Relying on more home COVID tests, Israel looks to lower costs
Nachman Ash, director-general of the Health Ministry, told 103 FM radio that unit price should be no more than 10 shekels ($3). With a surge in COVID-19 infections and hours-long queues at mandatory testing stations, Israel last week said PCR and professionally-administered antigen tests would only be required for people over the age of 60 or with weak immune systems.
Israel sought on Sunday to ease access to home COVID-19 tests after a decision to allow most vaccinated people to use the kits to decide whether or not to quarantine led to shortages in shops and complaints about high prices. "We are mindful of the public's distress," Prime Minister Naftali Bennett said at the weekly cabinet meeting, announcing that every child in kindergarten or elementary school in Israel would be issued will three free kits in the coming days.
The government was also negotiating price reductions with major pharmacy chains, Bennett said, adding: "In any event, costs will come down in the near future because the market will be flooded with millions of kits that will arrive in Israel." The kits cost around 25 shekels to 35 shekels ($8 and $11) in Israeli stores, many of which have been reported running out. Nachman Ash, director-general of the Health Ministry, told 103 FM radio that the unit price should be no more than 10 shekels ($3).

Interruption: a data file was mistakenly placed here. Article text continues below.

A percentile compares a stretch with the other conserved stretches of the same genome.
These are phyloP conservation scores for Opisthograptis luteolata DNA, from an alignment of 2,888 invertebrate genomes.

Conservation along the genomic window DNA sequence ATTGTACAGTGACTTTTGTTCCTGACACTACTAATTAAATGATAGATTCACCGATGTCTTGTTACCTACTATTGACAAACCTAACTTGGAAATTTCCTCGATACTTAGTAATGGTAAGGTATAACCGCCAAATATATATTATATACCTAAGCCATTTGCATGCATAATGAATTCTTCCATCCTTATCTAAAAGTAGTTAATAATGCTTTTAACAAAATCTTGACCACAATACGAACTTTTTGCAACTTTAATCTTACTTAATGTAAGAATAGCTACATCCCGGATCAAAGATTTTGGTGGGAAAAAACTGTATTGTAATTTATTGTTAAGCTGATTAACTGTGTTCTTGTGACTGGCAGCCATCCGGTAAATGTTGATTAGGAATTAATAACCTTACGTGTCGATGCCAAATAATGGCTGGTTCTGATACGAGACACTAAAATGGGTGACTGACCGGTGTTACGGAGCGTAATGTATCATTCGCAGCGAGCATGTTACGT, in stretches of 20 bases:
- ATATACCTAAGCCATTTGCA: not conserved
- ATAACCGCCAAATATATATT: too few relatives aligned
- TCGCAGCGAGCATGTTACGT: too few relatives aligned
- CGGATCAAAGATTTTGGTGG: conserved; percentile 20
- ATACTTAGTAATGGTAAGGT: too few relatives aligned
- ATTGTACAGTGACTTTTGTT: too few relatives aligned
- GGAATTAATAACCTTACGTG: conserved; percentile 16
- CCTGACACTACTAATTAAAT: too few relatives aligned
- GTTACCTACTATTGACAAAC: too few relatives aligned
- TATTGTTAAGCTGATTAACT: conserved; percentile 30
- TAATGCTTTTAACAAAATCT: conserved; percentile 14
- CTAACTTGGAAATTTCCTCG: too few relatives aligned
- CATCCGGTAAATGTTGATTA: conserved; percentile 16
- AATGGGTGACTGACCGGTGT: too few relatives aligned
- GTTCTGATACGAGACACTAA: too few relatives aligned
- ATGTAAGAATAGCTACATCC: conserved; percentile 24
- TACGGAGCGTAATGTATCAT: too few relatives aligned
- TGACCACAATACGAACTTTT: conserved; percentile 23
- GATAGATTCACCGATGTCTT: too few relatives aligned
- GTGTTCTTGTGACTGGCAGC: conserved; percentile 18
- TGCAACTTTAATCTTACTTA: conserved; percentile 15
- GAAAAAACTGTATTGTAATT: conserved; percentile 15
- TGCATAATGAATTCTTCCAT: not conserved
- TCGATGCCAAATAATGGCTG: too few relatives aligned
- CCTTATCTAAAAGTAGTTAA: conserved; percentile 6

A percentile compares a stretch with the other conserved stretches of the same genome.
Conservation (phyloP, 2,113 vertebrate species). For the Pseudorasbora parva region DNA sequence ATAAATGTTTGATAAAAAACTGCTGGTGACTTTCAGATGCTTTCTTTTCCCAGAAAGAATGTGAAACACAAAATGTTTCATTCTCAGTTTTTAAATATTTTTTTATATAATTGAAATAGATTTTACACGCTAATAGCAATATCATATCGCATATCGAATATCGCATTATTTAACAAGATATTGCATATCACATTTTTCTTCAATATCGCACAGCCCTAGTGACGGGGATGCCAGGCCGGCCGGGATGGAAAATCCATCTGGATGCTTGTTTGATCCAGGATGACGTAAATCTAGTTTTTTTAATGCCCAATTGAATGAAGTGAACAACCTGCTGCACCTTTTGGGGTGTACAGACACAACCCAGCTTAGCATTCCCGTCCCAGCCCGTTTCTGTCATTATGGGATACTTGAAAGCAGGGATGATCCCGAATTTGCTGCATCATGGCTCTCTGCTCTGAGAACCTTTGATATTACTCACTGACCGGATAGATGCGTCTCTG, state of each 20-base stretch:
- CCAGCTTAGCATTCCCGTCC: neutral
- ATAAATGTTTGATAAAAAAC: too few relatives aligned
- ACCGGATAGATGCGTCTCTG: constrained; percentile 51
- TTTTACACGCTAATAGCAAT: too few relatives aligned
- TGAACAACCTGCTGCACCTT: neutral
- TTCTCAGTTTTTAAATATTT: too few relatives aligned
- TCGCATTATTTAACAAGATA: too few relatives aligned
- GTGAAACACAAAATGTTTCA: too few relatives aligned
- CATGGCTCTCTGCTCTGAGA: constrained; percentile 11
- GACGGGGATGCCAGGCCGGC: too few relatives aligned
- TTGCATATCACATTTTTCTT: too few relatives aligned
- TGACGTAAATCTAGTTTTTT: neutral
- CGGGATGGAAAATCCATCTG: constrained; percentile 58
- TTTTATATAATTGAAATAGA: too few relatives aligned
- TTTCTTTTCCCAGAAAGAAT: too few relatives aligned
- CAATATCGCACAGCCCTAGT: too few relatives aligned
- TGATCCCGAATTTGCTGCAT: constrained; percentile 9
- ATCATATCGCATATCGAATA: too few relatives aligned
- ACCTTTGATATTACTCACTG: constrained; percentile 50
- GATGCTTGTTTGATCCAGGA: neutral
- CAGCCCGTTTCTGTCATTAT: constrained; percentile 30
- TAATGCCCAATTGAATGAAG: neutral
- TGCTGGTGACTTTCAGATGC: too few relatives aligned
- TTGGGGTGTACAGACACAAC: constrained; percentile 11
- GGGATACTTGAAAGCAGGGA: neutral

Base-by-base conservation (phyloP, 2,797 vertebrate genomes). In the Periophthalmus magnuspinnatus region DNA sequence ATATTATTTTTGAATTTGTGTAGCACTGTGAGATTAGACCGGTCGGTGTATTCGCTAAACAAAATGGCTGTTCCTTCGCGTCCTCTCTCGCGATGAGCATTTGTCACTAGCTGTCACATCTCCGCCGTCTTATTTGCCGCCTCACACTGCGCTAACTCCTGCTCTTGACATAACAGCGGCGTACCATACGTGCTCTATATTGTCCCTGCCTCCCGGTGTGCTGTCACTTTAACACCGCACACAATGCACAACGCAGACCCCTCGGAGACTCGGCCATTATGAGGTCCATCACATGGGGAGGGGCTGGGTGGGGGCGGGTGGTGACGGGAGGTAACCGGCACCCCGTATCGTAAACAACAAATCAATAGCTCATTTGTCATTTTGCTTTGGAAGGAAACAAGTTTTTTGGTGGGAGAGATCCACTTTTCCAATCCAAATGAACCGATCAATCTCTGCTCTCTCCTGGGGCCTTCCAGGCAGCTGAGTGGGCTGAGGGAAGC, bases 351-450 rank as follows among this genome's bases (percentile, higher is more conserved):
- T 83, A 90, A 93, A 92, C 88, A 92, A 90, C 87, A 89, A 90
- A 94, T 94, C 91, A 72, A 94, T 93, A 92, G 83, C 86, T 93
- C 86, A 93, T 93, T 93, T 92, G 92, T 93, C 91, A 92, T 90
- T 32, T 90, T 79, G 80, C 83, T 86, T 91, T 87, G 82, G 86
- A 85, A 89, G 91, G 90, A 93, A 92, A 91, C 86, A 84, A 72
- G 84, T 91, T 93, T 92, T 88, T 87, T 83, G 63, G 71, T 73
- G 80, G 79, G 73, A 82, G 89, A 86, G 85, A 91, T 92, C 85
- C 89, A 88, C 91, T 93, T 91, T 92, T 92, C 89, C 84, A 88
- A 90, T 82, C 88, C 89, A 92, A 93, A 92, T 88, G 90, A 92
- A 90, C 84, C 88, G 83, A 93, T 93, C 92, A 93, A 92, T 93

With a surge in COVID-19 infections and hours-long queues at mandatory testing stations, Israel last week said PCR and professionally administered antigen tests would only be required for people over the age of 60 or with weak immune systems. Other vaccinated people could now rely on home tests. But there was some skepticism about efficacy.
Israel's Channel 12 TV news reported that a Defence Ministry technology team had found that the kits missed 47% of confirmed COVID-19 carriers and had a false-positive rate of 37%. A ministry spokeswoman declined to comment. Salman Zarka, Israel's pandemic-response coordinator, said self-testing and self-reporting would compromise efforts to track cases. "We will not know the scale of morbidity with the home antigen kits," he told Kan radio.
Israel hopes new antiviral COVID-19 medications will help keep hospital admissions and severe cases down, even as daily cases are expected to rise to record highs in the coming weeks. About 60% of its 9.4 million population is fully vaccinated, according to the Health Ministry. It began administering the fourth dose of vaccinations to high-risk groups last month.
(This story has not been edited by Devdiscourse staff and is auto-generated from a syndicated feed.)